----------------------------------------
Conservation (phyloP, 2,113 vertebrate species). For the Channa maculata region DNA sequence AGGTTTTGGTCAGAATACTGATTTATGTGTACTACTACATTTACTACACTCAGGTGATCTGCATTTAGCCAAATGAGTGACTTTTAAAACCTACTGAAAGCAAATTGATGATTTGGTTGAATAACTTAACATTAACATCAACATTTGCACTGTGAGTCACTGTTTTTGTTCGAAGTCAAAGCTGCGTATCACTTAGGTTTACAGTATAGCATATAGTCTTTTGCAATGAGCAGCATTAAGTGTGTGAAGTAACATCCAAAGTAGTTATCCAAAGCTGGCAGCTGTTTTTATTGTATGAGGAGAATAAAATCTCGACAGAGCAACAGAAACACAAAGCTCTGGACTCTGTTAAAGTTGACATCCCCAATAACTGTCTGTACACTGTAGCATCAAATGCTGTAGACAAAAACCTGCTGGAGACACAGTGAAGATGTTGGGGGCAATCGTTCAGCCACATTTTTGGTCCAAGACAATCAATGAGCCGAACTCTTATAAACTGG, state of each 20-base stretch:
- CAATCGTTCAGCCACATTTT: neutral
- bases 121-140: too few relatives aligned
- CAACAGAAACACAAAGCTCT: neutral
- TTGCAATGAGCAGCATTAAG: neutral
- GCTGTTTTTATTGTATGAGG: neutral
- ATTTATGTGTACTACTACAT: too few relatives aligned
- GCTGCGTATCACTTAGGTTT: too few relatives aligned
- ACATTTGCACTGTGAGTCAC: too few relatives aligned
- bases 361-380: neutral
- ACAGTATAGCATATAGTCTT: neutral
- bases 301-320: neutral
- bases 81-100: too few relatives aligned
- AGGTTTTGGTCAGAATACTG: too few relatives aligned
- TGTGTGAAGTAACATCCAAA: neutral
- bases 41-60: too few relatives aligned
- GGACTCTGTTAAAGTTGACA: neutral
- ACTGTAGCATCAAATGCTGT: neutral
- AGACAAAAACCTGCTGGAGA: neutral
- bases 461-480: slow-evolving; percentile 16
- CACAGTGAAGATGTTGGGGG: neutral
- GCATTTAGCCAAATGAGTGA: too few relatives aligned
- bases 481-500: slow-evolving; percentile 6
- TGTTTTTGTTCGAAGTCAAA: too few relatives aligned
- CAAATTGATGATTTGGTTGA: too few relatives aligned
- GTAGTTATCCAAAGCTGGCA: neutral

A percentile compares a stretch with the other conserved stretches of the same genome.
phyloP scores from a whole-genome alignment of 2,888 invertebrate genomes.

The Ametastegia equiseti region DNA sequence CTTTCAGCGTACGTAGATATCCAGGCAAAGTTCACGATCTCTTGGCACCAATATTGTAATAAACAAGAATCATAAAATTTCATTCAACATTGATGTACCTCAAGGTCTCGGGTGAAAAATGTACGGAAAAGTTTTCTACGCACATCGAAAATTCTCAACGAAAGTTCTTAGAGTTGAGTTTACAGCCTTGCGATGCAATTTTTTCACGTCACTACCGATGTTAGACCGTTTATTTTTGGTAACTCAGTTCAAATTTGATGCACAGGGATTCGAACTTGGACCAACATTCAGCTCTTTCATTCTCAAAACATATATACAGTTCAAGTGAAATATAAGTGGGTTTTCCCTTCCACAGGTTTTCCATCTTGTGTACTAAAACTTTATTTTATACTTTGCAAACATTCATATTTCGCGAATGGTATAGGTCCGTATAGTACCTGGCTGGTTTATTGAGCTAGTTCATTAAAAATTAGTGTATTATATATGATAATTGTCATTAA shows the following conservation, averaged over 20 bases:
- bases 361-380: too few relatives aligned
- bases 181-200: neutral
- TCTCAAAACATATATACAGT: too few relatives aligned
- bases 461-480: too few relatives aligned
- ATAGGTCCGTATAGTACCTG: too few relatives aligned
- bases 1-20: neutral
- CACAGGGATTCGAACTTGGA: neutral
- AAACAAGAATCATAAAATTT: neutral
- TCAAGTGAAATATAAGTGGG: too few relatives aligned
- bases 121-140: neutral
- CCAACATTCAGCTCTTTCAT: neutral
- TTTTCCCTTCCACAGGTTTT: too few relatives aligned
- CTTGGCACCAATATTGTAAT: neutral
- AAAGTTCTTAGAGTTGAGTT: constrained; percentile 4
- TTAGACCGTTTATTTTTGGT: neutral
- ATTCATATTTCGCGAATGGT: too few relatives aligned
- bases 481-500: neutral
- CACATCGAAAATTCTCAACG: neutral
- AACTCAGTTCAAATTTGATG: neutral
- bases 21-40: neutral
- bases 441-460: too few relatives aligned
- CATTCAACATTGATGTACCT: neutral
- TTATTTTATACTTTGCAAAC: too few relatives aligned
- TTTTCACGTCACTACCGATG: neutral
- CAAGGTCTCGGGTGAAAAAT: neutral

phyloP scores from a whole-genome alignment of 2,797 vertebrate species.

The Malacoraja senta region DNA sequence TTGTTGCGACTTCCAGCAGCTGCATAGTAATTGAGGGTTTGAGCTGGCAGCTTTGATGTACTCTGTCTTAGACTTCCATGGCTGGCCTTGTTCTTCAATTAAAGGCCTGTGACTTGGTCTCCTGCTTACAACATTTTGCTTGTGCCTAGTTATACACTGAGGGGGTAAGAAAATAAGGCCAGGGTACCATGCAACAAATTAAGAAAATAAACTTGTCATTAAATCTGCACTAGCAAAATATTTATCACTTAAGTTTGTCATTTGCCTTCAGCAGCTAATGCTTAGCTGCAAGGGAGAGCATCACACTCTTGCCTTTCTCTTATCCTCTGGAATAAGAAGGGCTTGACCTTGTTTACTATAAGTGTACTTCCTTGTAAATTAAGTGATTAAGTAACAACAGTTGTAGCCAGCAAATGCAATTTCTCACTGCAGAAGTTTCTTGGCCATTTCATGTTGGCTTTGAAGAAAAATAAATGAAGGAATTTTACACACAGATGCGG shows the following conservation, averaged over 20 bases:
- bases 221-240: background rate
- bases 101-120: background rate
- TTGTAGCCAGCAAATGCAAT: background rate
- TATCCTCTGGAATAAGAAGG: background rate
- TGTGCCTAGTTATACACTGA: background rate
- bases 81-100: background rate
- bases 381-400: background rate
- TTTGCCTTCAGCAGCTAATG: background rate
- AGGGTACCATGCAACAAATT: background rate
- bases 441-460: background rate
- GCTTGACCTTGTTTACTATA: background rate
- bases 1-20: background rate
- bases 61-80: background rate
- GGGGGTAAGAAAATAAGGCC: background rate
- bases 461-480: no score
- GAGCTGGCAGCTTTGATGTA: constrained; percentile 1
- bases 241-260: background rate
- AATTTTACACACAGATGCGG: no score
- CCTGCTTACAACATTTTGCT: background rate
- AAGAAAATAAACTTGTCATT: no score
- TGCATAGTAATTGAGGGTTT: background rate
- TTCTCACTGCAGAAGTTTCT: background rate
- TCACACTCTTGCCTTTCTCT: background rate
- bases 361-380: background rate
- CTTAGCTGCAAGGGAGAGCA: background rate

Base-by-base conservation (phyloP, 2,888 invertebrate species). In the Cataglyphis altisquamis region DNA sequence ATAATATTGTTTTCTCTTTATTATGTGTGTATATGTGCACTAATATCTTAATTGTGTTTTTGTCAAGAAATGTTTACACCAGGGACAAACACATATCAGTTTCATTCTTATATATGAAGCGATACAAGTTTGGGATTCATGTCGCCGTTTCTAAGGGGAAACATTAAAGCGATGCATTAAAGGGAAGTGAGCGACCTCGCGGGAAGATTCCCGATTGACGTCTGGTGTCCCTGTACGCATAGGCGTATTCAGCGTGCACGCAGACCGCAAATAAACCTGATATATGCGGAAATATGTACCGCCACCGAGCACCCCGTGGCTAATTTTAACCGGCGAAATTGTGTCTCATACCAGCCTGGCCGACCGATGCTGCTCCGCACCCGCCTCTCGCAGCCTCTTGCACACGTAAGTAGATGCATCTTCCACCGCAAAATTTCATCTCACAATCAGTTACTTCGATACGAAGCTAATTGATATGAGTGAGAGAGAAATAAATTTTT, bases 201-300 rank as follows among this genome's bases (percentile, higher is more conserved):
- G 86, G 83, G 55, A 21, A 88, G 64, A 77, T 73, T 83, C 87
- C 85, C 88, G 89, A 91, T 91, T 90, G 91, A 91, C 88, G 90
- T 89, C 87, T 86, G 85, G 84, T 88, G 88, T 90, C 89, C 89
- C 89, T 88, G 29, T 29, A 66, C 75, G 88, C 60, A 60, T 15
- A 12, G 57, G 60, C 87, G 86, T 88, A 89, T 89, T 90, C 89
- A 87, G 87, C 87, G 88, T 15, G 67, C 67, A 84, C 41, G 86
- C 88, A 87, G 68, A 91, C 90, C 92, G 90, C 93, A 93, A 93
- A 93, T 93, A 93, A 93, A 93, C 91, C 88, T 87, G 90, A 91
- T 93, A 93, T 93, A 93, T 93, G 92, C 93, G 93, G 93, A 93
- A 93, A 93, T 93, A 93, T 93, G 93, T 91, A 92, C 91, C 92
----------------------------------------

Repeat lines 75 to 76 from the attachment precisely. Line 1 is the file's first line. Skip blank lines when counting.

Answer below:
- CCTGCTTACAACATTTTGCT: background rate
- AAGAAAATAAACTTGTCATT: no score